Current systems developed by statheads can give us all a really good estimate on what the open market deems a player to be worth. Win values can be calculated, average salaries can be adjusted, inflation can be accounted for, and an expected worth can be determined. This system is rather easy to determine for players, but how does one determine the value of someone working in the front office? From GM's to statistical analysts to regional scouts, everyone associated with the front office is doing something positive or negative towards the overall well-being of an organization. These things are often overlooked. Perhaps not by people who follow baseball religiously, but definitely by the casual fan. In all actuality, how much are executives worth? These individuals can make beneficial moves that save millions, but can also make moves that cost millions. Theo Epstein recently traded a PTBNL for two front office office executives. The move, in all likelihood, won't cost the team much at all, and they get two well-respected members in an organization. So how can we determine what these guys are worth? Well, let's look at two cases based on overall efficiency: The Yankees, and the Rays. Two teams with drastically different payrolls and executives that either got big deals this offseason or were recruited heavily by teams with GM vacancies.
Total Payroll: $202,689,028 (USA Today)
Total Projected Fangraphs Wins by WAR: 60
Dollars Spent per WAR: $3,378,150
Total Payroll: $41,053,571 (USA Today)
Total Projected Fangraphs WAR: 46.1
Dollars Spent per WAR: $890,533
Clearly there is some discrepancy between the abilities of Brian Cashman (NYY) and Andrew Friedman (TBR). Cashman is paying 379% more money than Friedman per win, and both teams made it equally far in the playoffs. Cashman just signed a new deal at roughly 3 million dollars per season, and Friedman's salary is unknown. So what is this effectiveness worth? Well, that may be extremely hard to determine. For one, Cashman doesn't have to be as effective with his dollars to get a lot of wins. His general message from Yankee ownership has always been: "Get the wins for the team regardless of the cost." However, Friedman doesn't get that luxury. He and his fellow executives need to build through the draft, make smart trades, and sign low-risk, high-reward free agent contracts in order to succeed. It was recently reported that the team would be cutting salary even more after this season, forcing Friedman to be even more efficient with his wins, but likely in a spot to win just about as many games.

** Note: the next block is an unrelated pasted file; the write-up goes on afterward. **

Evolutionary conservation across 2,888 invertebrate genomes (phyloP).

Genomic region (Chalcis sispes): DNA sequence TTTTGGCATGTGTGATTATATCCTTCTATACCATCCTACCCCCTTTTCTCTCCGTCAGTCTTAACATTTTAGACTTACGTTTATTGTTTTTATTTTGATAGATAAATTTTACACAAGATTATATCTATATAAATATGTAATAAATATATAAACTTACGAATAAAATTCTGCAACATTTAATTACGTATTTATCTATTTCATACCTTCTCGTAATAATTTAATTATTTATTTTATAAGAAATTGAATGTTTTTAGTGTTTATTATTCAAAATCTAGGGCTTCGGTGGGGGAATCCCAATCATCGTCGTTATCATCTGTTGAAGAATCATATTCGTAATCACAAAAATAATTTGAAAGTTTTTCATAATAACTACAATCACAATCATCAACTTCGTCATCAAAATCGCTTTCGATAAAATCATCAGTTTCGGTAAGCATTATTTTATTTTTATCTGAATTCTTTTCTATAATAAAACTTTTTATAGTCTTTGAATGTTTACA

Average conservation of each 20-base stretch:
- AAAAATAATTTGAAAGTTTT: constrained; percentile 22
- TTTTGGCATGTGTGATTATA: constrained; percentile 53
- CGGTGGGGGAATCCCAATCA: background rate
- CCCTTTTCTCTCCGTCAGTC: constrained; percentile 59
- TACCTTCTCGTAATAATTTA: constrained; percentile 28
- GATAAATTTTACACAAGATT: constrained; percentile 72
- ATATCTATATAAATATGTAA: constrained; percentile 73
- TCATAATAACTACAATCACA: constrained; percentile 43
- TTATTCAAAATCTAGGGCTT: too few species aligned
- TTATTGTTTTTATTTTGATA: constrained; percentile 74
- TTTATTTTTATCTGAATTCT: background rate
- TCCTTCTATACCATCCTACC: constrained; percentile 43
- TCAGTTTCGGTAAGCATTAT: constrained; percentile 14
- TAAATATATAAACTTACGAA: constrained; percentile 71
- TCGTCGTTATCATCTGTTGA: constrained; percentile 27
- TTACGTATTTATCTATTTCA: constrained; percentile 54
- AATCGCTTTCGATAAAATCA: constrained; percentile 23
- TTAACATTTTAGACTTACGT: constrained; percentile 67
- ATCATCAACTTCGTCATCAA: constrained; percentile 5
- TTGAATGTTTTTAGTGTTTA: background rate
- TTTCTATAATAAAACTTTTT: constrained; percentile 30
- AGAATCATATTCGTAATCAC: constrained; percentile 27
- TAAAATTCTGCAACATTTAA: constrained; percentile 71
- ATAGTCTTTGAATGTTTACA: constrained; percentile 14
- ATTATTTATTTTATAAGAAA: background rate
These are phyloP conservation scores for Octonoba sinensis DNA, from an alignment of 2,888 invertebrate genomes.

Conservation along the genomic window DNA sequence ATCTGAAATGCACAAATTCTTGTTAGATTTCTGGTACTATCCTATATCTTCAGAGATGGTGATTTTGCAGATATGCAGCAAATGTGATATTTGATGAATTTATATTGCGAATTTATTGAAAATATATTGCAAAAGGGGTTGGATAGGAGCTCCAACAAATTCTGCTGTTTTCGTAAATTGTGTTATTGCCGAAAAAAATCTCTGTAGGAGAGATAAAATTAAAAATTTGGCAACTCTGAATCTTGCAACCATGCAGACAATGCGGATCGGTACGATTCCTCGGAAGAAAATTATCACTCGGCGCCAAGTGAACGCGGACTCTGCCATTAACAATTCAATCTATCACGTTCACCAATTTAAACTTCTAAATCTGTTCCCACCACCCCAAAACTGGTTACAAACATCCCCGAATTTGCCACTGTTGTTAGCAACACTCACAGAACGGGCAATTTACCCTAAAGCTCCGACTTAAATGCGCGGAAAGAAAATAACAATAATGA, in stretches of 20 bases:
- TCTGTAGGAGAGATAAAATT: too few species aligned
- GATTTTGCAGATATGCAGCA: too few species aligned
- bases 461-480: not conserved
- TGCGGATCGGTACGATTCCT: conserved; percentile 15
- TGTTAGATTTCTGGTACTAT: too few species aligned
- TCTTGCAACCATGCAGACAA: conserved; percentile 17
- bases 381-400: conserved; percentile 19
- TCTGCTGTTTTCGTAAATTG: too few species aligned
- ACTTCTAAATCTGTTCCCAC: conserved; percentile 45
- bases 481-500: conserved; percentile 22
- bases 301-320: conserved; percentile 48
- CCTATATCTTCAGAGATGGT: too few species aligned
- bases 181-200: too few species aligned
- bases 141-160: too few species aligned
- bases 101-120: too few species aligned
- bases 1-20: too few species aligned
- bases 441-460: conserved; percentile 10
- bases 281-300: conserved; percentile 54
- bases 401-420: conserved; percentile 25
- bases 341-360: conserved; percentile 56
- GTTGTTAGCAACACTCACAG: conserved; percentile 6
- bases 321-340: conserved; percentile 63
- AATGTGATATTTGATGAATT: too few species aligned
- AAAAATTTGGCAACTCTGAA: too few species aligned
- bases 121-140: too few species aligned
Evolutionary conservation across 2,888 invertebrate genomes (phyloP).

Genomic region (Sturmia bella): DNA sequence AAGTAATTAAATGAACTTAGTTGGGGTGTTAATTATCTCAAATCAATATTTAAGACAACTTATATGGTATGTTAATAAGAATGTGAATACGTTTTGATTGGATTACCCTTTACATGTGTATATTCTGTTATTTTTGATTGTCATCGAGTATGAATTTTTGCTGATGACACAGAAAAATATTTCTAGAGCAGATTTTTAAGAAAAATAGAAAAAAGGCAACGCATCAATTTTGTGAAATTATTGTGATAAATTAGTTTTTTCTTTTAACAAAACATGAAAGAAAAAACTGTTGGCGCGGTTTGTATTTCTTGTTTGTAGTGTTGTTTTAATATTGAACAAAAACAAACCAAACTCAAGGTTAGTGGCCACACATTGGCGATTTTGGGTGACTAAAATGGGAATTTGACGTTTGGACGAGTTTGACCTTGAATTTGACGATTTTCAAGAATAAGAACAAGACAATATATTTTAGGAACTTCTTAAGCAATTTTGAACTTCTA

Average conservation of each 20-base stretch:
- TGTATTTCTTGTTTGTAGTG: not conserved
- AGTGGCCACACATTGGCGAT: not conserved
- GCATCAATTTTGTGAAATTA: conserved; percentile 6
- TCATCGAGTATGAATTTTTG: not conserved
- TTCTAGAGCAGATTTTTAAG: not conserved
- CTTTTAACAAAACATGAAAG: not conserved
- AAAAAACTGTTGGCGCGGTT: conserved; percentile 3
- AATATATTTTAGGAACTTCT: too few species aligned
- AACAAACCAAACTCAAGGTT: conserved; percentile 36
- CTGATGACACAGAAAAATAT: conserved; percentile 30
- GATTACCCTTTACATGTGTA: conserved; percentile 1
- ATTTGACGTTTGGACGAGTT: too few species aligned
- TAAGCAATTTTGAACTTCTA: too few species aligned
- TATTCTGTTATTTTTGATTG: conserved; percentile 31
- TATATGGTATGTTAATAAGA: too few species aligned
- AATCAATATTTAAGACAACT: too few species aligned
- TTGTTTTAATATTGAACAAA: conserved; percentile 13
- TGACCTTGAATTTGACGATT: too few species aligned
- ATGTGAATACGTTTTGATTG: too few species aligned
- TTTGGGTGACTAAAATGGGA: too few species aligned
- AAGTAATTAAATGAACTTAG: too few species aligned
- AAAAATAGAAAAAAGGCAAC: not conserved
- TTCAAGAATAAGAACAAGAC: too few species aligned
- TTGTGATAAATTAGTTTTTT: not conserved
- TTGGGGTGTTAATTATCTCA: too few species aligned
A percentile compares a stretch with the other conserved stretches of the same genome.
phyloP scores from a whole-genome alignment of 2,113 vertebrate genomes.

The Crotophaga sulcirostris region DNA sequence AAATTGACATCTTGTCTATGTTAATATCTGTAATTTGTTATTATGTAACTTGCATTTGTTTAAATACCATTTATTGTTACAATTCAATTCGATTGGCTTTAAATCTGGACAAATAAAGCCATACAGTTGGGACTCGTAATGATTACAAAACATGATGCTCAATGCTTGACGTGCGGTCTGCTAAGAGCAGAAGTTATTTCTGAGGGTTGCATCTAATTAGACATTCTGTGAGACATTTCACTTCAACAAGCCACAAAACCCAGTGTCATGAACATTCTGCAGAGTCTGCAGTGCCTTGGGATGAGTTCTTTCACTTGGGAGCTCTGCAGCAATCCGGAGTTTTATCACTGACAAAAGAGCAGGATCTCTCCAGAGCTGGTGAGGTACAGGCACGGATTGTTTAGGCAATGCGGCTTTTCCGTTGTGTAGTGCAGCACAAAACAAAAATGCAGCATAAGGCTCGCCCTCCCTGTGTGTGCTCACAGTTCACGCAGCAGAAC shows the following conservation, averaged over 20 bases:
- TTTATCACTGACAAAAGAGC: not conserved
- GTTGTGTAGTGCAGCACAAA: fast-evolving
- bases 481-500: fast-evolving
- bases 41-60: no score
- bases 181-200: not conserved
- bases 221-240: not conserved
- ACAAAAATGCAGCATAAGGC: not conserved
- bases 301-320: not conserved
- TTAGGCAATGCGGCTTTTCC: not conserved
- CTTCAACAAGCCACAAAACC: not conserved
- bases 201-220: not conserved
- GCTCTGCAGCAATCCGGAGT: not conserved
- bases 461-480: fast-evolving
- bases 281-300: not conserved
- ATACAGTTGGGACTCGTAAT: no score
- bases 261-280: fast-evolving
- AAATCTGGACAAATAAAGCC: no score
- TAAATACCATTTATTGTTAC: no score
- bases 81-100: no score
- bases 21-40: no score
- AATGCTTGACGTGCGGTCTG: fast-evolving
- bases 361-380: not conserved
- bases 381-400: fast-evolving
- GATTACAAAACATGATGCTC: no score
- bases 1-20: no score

Theo Epstein just agreed to a contract giving him 3 million dollars per season over five years. However, many executive contracts do not get posted to sites like Cot's Baseball Contracts and other reference sites. If Andrew Friedman can lead his team to the postseason after structuring a roster for 890,000 dollars a win, surely he is worth a significant amount more than a GM who blows well over 3 million dollars per win. Can anyone really say a good GM doesn't impact a roster by more than the league average win? If the market demands players get paid almost 4.5 million dollars per win, surely executives have to be worth more. Even if one is to say that players are impacting rosters by 5 wins a year, then I think that executives can impact rosters by up to 20 wins. 20 WINS?!?!?!??!?!?!?!, you say? Yeah, 20 wins. Not a ridiculous proposition. A few good trades and signings can easily turn a roster around by 20 wins within a couple of years. Yes, the players are the one playing the games, but executives are the ones in charge of putting those players on the field at the same time. So how can one possibly justify paying a front office executive so little? How can the Cubs acquire two frontline executives for one PTBNL? How are the Red Sox not getting a top prospect at the minimum for one of the most highly praised executives of the last quarter-century? I couldn't tell you. In the end, the owners will determine exactly what everyone that touches the organization is worth. Perhaps someday, with all of the modern changes to how the game is analyzed, front offices will be more appropriately valued and player contracts will go down without the introduction of a salary cap.
Pipe dream? Probably. However, thinking outside the box like this is what has made baseball change for the better over the past two decades.